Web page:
Nov 9, 2019; Norman, OK, USA; Iowa State Cyclones tight end Dylan Soehner (89) celebrates with wide receiver Sean Shaw Jr. (2) after scoring a touchdown during the second quarter against the Oklahoma Sooners at Gaylord Family – Oklahoma Memorial Stadium. Mandatory Credit: Kevin Jairaj-USA TODAY Sports
Don’t sleep on Dylan Soehner.
Iowa State football coach Matt Campbell has stressed that sentiment repeatedly when conversations veer toward his burly, talented, but oft-injured tight end.
The message is even louder now.
Soehner — who suffered a season-ending leg injury in the regular season-closing loss at Kansas State — proclaimed himself “100 percent, if not better than that,” heading into Saturday’s 11 a.m. season opener (ESPN) against dangerous Louisiana at Jack Trice Stadium.
All of which means the Cyclones’ uber-talented tight ends room will likely be even more potent and productive in a COVID-19-abbreviated 2020 season.
“That room probably has the most experience out of any position room on the team and they’re great guys,” said ISU quarterback Brock Purdy, who set 18 new single-game, single-season or career records for this program last season. “For them, to be able to lead guys on the offense who may not have stepped on the field yet during a game, they have a great ripple effect on them because they give great information. For them to make a play in the pass game and make a play while blocking in the run game — they’re guys that just do their job. When people see them do their job, it motivates them to be better and it lets them know how they should be like. They’re guys who can make plays through the air, or blocking. Dylan is going to be a key for that this year. And Chase Allen and Charlie (Kolar), they’re both guys who can make a play at any moment.”
The only thing that’s prevented Soehner from reaching his full potential thus far has been injuries. Now, as a fifth-year senior, he’s poised to make his mark on an offense that teems with talent and experience at quarterback, running back and in his tight end group — but needs some seasoning up front and at receiver.
“I think that we obviously provide a good option for Brock in the pass game,” said Soehner, who caught his first career touchdown pass in the one-point loss at Oklahoma last season. “It’s kind of a mismatch anywhere on the field, which is good for him, good for us, good for the offense. The receivers, I mean, there’s incredible talent in there. And they’re coming along just like we had to come along, too. We’re involved in a lot of the pass game, obviously, and we continue to be. Getting those two, three tight end sets, we kind of live in that receiver world a little bit sometimes out there. I think that us being so mature is going to help bridge the gap kind of and I think you’ll see those guys just roll with it from the start. They’re really talented group. They’re young in some spots, but I think they’re ready to go and I don’t really think that you’ll see much of a lag from last year.”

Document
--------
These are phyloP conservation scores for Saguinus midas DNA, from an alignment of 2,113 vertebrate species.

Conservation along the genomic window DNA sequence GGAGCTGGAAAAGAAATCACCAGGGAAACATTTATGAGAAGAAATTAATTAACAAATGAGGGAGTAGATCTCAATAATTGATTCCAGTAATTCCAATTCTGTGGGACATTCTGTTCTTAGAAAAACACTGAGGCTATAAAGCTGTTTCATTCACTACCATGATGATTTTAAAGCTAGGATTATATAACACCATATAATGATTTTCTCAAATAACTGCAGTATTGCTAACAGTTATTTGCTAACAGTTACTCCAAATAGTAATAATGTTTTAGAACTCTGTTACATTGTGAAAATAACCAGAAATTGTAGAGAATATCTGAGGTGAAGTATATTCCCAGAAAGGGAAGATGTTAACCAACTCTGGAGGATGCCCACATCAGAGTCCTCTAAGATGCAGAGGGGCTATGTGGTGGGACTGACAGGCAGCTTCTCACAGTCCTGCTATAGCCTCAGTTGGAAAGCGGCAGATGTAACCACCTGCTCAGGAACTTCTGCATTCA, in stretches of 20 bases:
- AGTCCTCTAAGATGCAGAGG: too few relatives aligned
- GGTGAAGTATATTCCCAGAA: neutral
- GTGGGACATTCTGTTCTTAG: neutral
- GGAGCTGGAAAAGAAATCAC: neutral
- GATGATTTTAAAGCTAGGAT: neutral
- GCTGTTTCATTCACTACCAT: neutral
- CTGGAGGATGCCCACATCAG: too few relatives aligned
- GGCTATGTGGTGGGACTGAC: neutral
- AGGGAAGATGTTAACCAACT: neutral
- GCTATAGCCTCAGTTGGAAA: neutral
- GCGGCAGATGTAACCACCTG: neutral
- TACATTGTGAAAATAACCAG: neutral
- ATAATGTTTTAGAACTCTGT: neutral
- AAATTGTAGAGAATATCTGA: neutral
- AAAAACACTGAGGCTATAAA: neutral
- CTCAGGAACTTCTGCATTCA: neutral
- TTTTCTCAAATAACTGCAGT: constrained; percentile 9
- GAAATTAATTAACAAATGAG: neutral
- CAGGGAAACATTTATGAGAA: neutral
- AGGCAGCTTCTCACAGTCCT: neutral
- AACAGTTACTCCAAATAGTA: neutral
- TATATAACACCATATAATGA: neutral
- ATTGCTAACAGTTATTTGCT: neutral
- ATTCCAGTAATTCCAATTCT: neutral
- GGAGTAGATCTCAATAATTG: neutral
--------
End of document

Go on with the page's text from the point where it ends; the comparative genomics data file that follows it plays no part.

Purdy will likely lean on Soehner, Kolar, and Allen in a long-awaited season-opener that could turn into a shootout.
Louisiana averaged 37.9 points last season and ranked seventh among FBS teams in total offense (6,918).
“You’re talking about a really unique challenge from the beginning of the season, but the fact of the matter of it is you’re not going to get better any other way than to truly test yourself and to truly test yourself against really talented competition,” Campbell said. “We’re certainly getting that this weekend.”
The Cyclones’ defense gets that every day in practice when squaring up with the tight ends. Kolar is the top playmaker. Allen is perhaps the best all-around talent. Soehner — when healthy — shines in the area Campbell values the most: the margins.
“Man, I feel great,” Soehner said. “Going into (this season), I feel better now than I did going into my redshirt freshman year and I hadn’t played a snap here yet, so that’s been huge for me and kind of something I wanted to focus on this offseason.”
So far, so good. Now it’s game week — and Soehner’s happily engaged in a friendly, yet fierce competition for snaps in one of the best tight end rooms in the country.
“Yeah, that’s a that’s a really cool room — a really cool environment that we’ve kind of built in there,” Soehner said. “The biggest thing, I think, or the most important thing about it for us, is there’s not a guy in that room that feels like he has a secure job. So we push each other in that sense. Nobody’s out to get anybody or anything, but nobody’s like just kind of cruising along, thinking that they’ve got it made, so I think we kind of complement each other well on the field, but we obviously push each other off the field, too. And it’s a group of characters. Charlie, man, he’s something else. You guys know that if you’ve talked to him. A lot of intelligence in the room and it’s good for the young guys. We try to bring them in and kind of spread whatever we know over them, because we didn’t really have that coming in — no scholarship tight ends when Chase and I got here. So we’re trying to make sure that they have the older guys to kind of learn from.”